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Firefighters bring Berlin forest fire under control after munitions explosion

A fire spokesman has said that most of the flames had been extinguished after firefighters in Berlin fought against a huge blaze in the city's Grunewald forest throughout Thursday that was sparked by an explosion at a police munitions warehouse.

Firefighters bring Berlin forest fire under control after munitions explosion
An unmanned fire fighting vehicle is brought to the site of the blaze in Grunewald. Photo: dpa | Christophe Gateau

Large parts of the fire in Berlin’s Grunewald forest have now been extinguished – but reaching the munitions store where the blaze started remains a major problem, according to the Berlin fire department.

During the night, firefighters fought wildfires around the site, spokesman Thomas Kirstein said on Friday.

“The fires have been almost extinguished during the morning,” Kirstein said, adding that only smaller fires now remain on the ground. The fire burned on an area of about 42 hectares – around the size of 100 football pitches.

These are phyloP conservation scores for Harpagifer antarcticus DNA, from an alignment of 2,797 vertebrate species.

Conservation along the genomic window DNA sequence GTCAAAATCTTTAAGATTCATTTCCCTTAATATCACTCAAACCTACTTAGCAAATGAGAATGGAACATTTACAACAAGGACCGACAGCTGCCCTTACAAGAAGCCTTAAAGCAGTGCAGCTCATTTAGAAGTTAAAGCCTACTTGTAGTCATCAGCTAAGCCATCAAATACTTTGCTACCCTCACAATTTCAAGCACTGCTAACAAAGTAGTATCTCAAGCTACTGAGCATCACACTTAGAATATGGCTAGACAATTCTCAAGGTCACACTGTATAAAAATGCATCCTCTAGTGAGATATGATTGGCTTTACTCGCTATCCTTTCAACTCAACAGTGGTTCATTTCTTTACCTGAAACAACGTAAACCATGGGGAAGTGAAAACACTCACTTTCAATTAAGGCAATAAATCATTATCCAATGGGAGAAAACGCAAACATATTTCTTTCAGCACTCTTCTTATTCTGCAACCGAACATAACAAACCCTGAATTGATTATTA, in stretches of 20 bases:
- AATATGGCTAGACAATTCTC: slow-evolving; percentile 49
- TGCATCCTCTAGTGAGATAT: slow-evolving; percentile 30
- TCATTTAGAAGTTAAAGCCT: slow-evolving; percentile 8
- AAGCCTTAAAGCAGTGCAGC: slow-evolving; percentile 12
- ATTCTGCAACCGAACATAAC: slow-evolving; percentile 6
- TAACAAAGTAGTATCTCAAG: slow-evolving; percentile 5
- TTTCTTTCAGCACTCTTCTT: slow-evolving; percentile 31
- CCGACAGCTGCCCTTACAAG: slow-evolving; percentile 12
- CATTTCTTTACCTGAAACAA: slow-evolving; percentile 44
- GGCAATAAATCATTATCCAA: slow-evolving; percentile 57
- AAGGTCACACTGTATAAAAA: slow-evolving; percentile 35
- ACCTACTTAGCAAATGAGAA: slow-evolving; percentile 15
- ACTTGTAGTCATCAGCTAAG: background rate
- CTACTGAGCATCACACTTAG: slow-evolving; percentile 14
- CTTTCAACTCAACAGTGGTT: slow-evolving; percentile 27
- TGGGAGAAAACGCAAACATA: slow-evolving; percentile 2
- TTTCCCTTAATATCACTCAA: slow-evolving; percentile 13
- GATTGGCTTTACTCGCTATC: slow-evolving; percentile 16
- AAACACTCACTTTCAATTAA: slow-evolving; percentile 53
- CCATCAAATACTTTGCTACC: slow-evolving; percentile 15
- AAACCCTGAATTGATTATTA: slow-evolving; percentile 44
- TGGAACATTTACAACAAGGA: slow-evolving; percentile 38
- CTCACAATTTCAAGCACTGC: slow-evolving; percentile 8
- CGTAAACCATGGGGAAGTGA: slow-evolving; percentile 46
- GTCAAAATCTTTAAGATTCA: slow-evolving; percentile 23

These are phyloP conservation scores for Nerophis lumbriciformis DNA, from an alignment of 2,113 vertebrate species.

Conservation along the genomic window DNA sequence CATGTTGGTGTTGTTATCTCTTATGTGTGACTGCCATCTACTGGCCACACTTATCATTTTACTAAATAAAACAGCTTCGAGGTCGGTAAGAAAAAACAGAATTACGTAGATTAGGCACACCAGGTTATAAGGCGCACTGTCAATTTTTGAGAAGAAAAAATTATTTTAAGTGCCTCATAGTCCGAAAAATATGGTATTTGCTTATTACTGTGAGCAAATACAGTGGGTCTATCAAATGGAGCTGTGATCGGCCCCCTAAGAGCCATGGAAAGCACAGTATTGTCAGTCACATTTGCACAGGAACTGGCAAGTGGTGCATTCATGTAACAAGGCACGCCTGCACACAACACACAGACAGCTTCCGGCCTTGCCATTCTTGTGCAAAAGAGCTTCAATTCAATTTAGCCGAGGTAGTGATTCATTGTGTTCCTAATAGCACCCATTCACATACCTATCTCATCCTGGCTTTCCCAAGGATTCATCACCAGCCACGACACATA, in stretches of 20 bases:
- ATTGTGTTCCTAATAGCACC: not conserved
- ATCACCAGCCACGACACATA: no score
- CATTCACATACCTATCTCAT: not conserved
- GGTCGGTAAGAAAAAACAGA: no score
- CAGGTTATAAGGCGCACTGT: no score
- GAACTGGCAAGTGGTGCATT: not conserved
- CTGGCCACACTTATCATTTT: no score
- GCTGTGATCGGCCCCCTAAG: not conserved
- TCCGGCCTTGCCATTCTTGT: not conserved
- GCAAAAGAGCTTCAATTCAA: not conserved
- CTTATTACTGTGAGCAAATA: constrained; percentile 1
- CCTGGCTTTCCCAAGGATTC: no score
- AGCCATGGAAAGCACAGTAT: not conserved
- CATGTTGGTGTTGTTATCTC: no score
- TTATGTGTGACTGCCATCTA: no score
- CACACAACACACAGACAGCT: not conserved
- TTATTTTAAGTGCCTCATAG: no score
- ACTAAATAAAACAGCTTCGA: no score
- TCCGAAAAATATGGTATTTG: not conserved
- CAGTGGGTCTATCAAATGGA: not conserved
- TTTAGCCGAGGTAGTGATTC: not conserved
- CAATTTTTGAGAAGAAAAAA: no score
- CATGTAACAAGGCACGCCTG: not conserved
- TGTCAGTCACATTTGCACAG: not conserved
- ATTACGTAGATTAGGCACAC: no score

The focus of Friday’s work is the site of the explosion, around which police have place a cordon with a radius of 1,000 meters due to the risk of explosions. “We must expect detonations and flying debris to continue,” the fire department said.

According to Kirstein, the goal is to now get a more accurate picture of the situation at the blast site after the fire department, police and the Bundeswehr (army) held a situation briefing in the morning.

An armoured vehicle borrowed from the German army will be used to approach the site and get a first impression from the outer perimeter in order to make an assessment.

In addition, the fire department has requested a firefighting tank from a private company, which is used in areas with explosion hazards. Three robots from Lower Saxony, which can also extinguish flames, are to drive into the exclusion zone toward the blast site. Additional recovery tanks from the Bundeswehr will also be deployed.

Kirstein emphasized that for the fire department this fire is a “very special situation and challenge.” Some 150 firefighters are still in action at the site.

A change in the weather on on Friday morning has brought mixed news. A breeze brought in by a new cooler front could lead the fire to flare up again although some rain is forecast for the evening.